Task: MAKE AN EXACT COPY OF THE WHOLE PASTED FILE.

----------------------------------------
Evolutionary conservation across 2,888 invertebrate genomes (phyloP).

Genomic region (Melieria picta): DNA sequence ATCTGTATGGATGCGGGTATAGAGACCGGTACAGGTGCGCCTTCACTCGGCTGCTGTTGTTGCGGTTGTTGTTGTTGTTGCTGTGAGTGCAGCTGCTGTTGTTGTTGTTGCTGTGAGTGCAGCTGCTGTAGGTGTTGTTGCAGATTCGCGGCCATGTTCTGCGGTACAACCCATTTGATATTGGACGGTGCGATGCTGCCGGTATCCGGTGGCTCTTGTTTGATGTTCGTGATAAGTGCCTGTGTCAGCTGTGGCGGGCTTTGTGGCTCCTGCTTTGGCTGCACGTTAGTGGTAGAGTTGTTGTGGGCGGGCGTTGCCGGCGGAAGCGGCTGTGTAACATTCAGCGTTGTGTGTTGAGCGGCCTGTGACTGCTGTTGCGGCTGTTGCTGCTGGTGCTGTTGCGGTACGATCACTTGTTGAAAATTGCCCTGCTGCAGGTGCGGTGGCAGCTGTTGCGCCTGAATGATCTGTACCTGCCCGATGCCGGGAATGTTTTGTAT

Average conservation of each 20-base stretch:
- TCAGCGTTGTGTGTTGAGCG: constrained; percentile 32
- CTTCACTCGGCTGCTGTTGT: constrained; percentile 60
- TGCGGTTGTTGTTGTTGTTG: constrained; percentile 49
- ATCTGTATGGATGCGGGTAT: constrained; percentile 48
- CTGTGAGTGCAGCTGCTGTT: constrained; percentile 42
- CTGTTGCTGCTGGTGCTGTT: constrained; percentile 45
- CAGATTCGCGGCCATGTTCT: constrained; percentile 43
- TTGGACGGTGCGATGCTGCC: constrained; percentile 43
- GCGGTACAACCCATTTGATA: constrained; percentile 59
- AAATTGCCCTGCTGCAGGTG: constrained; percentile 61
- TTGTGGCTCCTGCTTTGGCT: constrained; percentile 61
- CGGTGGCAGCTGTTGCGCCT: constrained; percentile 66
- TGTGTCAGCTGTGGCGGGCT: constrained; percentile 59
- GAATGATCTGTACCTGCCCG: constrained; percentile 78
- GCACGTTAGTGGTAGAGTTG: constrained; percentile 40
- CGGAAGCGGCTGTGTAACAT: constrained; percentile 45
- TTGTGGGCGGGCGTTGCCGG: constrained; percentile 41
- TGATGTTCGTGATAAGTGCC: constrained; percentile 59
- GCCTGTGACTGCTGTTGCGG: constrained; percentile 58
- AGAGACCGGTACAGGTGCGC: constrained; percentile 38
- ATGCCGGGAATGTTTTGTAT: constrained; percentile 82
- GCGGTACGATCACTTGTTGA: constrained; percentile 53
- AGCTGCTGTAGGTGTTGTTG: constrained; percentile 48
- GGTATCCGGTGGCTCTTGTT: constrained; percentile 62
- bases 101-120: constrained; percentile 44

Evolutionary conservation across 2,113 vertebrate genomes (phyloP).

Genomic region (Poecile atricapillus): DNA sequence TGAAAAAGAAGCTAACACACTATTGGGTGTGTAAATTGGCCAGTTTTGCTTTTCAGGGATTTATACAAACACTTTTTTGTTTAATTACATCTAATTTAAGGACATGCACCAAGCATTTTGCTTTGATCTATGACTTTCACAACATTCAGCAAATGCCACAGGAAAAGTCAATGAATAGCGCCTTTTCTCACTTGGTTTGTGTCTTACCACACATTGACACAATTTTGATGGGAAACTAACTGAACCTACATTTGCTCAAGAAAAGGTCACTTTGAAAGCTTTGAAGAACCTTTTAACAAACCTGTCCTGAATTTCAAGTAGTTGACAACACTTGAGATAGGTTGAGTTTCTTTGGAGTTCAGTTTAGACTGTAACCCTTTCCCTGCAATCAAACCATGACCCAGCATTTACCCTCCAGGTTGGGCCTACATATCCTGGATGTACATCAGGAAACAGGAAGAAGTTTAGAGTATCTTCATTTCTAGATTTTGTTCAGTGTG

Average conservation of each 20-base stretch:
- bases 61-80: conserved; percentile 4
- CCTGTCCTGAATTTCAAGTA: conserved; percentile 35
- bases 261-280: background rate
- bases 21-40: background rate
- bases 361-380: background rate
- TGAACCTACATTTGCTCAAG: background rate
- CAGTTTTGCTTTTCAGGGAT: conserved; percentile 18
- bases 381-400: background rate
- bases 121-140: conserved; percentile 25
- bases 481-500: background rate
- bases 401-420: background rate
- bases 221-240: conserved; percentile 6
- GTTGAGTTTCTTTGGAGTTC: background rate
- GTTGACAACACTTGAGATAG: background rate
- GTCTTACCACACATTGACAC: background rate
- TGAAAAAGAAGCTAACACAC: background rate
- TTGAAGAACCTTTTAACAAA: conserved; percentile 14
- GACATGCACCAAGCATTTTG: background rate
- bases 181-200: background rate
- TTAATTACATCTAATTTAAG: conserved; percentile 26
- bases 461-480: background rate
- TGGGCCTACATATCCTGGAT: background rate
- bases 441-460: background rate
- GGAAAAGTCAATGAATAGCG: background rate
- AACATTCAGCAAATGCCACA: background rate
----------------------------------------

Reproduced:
Evolutionary conservation across 2,888 invertebrate genomes (phyloP).

Genomic region (Melieria picta): DNA sequence ATCTGTATGGATGCGGGTATAGAGACCGGTACAGGTGCGCCTTCACTCGGCTGCTGTTGTTGCGGTTGTTGTTGTTGTTGCTGTGAGTGCAGCTGCTGTTGTTGTTGTTGCTGTGAGTGCAGCTGCTGTAGGTGTTGTTGCAGATTCGCGGCCATGTTCTGCGGTACAACCCATTTGATATTGGACGGTGCGATGCTGCCGGTATCCGGTGGCTCTTGTTTGATGTTCGTGATAAGTGCCTGTGTCAGCTGTGGCGGGCTTTGTGGCTCCTGCTTTGGCTGCACGTTAGTGGTAGAGTTGTTGTGGGCGGGCGTTGCCGGCGGAAGCGGCTGTGTAACATTCAGCGTTGTGTGTTGAGCGGCCTGTGACTGCTGTTGCGGCTGTTGCTGCTGGTGCTGTTGCGGTACGATCACTTGTTGAAAATTGCCCTGCTGCAGGTGCGGTGGCAGCTGTTGCGCCTGAATGATCTGTACCTGCCCGATGCCGGGAATGTTTTGTAT

Average conservation of each 20-base stretch:
- TCAGCGTTGTGTGTTGAGCG: constrained; percentile 32
- CTTCACTCGGCTGCTGTTGT: constrained; percentile 60
- TGCGGTTGTTGTTGTTGTTG: constrained; percentile 49
- ATCTGTATGGATGCGGGTAT: constrained; percentile 48
- CTGTGAGTGCAGCTGCTGTT: constrained; percentile 42
- CTGTTGCTGCTGGTGCTGTT: constrained; percentile 45
- CAGATTCGCGGCCATGTTCT: constrained; percentile 43
- TTGGACGGTGCGATGCTGCC: constrained; percentile 43
- GCGGTACAACCCATTTGATA: constrained; percentile 59
- AAATTGCCCTGCTGCAGGTG: constrained; percentile 61
- TTGTGGCTCCTGCTTTGGCT: constrained; percentile 61
- CGGTGGCAGCTGTTGCGCCT: constrained; percentile 66
- TGTGTCAGCTGTGGCGGGCT: constrained; percentile 59
- GAATGATCTGTACCTGCCCG: constrained; percentile 78
- GCACGTTAGTGGTAGAGTTG: constrained; percentile 40
- CGGAAGCGGCTGTGTAACAT: constrained; percentile 45
- TTGTGGGCGGGCGTTGCCGG: constrained; percentile 41
- TGATGTTCGTGATAAGTGCC: constrained; percentile 59
- GCCTGTGACTGCTGTTGCGG: constrained; percentile 58
- AGAGACCGGTACAGGTGCGC: constrained; percentile 38
- ATGCCGGGAATGTTTTGTAT: constrained; percentile 82
- GCGGTACGATCACTTGTTGA: constrained; percentile 53
- AGCTGCTGTAGGTGTTGTTG: constrained; percentile 48
- GGTATCCGGTGGCTCTTGTT: constrained; percentile 62
- bases 101-120: constrained; percentile 44

Evolutionary conservation across 2,113 vertebrate genomes (phyloP).

Genomic region (Poecile atricapillus): DNA sequence TGAAAAAGAAGCTAACACACTATTGGGTGTGTAAATTGGCCAGTTTTGCTTTTCAGGGATTTATACAAACACTTTTTTGTTTAATTACATCTAATTTAAGGACATGCACCAAGCATTTTGCTTTGATCTATGACTTTCACAACATTCAGCAAATGCCACAGGAAAAGTCAATGAATAGCGCCTTTTCTCACTTGGTTTGTGTCTTACCACACATTGACACAATTTTGATGGGAAACTAACTGAACCTACATTTGCTCAAGAAAAGGTCACTTTGAAAGCTTTGAAGAACCTTTTAACAAACCTGTCCTGAATTTCAAGTAGTTGACAACACTTGAGATAGGTTGAGTTTCTTTGGAGTTCAGTTTAGACTGTAACCCTTTCCCTGCAATCAAACCATGACCCAGCATTTACCCTCCAGGTTGGGCCTACATATCCTGGATGTACATCAGGAAACAGGAAGAAGTTTAGAGTATCTTCATTTCTAGATTTTGTTCAGTGTG

Average conservation of each 20-base stretch:
- bases 61-80: conserved; percentile 4
- CCTGTCCTGAATTTCAAGTA: conserved; percentile 35
- bases 261-280: background rate
- bases 21-40: background rate
- bases 361-380: background rate
- TGAACCTACATTTGCTCAAG: background rate
- CAGTTTTGCTTTTCAGGGAT: conserved; percentile 18
- bases 381-400: background rate
- bases 121-140: conserved; percentile 25
- bases 481-500: background rate
- bases 401-420: background rate
- bases 221-240: conserved; percentile 6
- GTTGAGTTTCTTTGGAGTTC: background rate
- GTTGACAACACTTGAGATAG: background rate
- GTCTTACCACACATTGACAC: background rate
- TGAAAAAGAAGCTAACACAC: background rate
- TTGAAGAACCTTTTAACAAA: conserved; percentile 14
- GACATGCACCAAGCATTTTG: background rate
- bases 181-200: background rate
- TTAATTACATCTAATTTAAG: conserved; percentile 26
- bases 461-480: background rate
- TGGGCCTACATATCCTGGAT: background rate
- bases 441-460: background rate
- GGAAAAGTCAATGAATAGCG: background rate
- AACATTCAGCAAATGCCACA: background rate